But here’s the part I’m going to stress: you need to make sure you are in a safe location first.

If you fear for your life so much that you are willing to draw your concealed carry handgun, you need to continue to protect yourself even after the attacker has supposedly fled the scene. This could be as simple as walking inside a nearby shop or other well-lit, visible location. In some cases, you may actually need to flee the scene entirely if you cannot be relatively certain you will be protected until police arrive.

Please do consider these factors.

Communicating with police is important but, above all else, you need to be safe and secure.

Now, there are more complicated situations that arise in reality where the gun owner may be panicked, scared, and his memory jumbled.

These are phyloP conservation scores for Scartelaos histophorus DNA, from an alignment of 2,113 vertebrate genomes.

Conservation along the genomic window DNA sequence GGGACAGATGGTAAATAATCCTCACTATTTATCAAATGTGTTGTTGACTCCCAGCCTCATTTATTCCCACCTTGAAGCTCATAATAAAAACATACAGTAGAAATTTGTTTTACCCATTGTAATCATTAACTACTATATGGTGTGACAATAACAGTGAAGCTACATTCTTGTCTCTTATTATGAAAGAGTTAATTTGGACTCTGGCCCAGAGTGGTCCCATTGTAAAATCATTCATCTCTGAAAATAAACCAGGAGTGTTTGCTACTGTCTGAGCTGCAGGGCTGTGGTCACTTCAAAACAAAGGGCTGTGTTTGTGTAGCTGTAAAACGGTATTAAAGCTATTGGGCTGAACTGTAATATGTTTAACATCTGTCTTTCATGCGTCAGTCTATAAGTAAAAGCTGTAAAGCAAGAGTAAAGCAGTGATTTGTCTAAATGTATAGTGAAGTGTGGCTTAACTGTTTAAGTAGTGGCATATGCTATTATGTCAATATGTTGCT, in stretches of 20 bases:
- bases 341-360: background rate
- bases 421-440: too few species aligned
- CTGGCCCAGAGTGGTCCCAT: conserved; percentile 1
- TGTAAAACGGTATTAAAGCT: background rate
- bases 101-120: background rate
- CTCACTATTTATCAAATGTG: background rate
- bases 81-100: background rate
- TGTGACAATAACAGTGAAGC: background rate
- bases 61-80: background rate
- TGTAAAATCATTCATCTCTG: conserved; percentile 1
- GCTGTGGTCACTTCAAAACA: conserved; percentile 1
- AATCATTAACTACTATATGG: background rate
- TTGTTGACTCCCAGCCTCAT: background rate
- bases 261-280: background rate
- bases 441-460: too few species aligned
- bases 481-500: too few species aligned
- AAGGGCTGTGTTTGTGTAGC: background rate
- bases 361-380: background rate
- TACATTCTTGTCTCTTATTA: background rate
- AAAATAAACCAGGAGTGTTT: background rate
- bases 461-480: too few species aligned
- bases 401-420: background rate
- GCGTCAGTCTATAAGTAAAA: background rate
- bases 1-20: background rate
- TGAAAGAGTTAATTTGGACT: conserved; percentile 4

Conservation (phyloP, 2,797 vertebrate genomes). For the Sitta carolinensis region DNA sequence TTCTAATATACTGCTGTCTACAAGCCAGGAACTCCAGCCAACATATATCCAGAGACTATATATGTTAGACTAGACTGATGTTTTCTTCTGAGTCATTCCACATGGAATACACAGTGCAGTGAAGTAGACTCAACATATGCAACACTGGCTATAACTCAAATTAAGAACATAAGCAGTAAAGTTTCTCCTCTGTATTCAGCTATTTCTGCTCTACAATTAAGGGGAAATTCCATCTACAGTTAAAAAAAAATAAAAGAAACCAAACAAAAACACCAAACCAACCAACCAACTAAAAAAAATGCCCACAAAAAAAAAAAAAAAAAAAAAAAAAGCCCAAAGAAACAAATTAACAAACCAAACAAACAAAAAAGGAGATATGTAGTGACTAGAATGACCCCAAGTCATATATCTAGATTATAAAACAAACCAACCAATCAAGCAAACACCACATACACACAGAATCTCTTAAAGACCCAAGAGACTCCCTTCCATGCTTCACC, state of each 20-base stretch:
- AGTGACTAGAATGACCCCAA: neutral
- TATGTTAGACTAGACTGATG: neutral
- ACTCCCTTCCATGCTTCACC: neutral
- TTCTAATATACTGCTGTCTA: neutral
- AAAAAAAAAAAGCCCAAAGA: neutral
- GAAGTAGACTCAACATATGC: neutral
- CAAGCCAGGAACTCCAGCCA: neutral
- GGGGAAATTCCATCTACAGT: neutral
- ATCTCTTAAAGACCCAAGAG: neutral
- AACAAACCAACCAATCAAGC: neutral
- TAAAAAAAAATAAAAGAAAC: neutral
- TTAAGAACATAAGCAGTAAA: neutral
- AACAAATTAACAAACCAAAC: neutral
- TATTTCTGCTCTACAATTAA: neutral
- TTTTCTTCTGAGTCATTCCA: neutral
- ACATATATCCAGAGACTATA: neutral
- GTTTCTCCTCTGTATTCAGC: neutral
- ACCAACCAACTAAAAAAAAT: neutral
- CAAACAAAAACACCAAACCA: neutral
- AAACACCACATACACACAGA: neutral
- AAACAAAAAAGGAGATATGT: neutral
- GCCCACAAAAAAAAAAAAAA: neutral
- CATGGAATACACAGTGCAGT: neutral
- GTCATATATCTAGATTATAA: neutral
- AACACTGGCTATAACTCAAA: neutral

Let’s take a non-binary situation.

Scenario: You’re walking down the sidewalk and are accosted by some folks hanging out. You attempt to walk around them but two men get up from the stoop and begin following you. Some words are exchanged and, during that time, you feel threatened and your life may be at risk. One of the men demonstrates he has a gun and, given the circumstances, you feel it necessary to draw your concealed carry handgun so you can secure your exit. Bystanders see you draw your gun and they flee the scene. The men that were harassing you and threatening you withdraw. No shots are fired.

This is a more complex situation than the first scenario. It involves a number of different factors. However, from the first scenario, the first step you need to take is to get to a safe location.